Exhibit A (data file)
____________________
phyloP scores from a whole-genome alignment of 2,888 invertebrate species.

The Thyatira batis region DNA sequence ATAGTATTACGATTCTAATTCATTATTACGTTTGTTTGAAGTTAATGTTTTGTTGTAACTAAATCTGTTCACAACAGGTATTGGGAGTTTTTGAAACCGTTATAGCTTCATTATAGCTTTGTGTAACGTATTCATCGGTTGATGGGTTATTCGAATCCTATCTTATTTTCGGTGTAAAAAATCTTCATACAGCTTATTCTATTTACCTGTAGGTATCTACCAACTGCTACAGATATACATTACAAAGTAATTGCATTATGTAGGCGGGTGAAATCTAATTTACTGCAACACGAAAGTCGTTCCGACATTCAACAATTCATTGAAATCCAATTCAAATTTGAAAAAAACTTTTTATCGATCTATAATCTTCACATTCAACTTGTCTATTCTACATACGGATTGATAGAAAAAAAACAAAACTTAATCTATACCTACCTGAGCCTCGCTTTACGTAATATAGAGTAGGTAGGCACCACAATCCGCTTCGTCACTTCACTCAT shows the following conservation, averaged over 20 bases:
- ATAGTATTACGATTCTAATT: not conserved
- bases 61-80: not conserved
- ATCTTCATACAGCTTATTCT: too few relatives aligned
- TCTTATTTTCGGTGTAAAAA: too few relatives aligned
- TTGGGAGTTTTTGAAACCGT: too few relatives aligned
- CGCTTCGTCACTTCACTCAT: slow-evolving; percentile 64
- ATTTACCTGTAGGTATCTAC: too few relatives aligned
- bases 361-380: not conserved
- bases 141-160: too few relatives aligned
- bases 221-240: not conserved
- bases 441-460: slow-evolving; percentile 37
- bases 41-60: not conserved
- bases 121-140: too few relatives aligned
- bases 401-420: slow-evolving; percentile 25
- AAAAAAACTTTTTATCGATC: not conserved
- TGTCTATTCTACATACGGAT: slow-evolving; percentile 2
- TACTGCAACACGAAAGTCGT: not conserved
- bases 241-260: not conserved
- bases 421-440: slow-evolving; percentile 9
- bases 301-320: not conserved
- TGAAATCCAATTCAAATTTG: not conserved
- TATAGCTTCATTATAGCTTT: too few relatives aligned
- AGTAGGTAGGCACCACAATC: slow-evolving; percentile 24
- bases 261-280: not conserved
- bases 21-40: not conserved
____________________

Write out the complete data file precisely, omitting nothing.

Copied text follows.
phyloP scores from a whole-genome alignment of 2,888 invertebrate species.

The Thyatira batis region DNA sequence ATAGTATTACGATTCTAATTCATTATTACGTTTGTTTGAAGTTAATGTTTTGTTGTAACTAAATCTGTTCACAACAGGTATTGGGAGTTTTTGAAACCGTTATAGCTTCATTATAGCTTTGTGTAACGTATTCATCGGTTGATGGGTTATTCGAATCCTATCTTATTTTCGGTGTAAAAAATCTTCATACAGCTTATTCTATTTACCTGTAGGTATCTACCAACTGCTACAGATATACATTACAAAGTAATTGCATTATGTAGGCGGGTGAAATCTAATTTACTGCAACACGAAAGTCGTTCCGACATTCAACAATTCATTGAAATCCAATTCAAATTTGAAAAAAACTTTTTATCGATCTATAATCTTCACATTCAACTTGTCTATTCTACATACGGATTGATAGAAAAAAAACAAAACTTAATCTATACCTACCTGAGCCTCGCTTTACGTAATATAGAGTAGGTAGGCACCACAATCCGCTTCGTCACTTCACTCAT shows the following conservation, averaged over 20 bases:
- ATAGTATTACGATTCTAATT: not conserved
- bases 61-80: not conserved
- ATCTTCATACAGCTTATTCT: too few relatives aligned
- TCTTATTTTCGGTGTAAAAA: too few relatives aligned
- TTGGGAGTTTTTGAAACCGT: too few relatives aligned
- CGCTTCGTCACTTCACTCAT: slow-evolving; percentile 64
- ATTTACCTGTAGGTATCTAC: too few relatives aligned
- bases 361-380: not conserved
- bases 141-160: too few relatives aligned
- bases 221-240: not conserved
- bases 441-460: slow-evolving; percentile 37
- bases 41-60: not conserved
- bases 121-140: too few relatives aligned
- bases 401-420: slow-evolving; percentile 25
- AAAAAAACTTTTTATCGATC: not conserved
- TGTCTATTCTACATACGGAT: slow-evolving; percentile 2
- TACTGCAACACGAAAGTCGT: not conserved
- bases 241-260: not conserved
- bases 421-440: slow-evolving; percentile 9
- bases 301-320: not conserved
- TGAAATCCAATTCAAATTTG: not conserved
- TATAGCTTCATTATAGCTTT: too few relatives aligned
- AGTAGGTAGGCACCACAATC: slow-evolving; percentile 24
- bases 261-280: not conserved
- bases 21-40: not conserved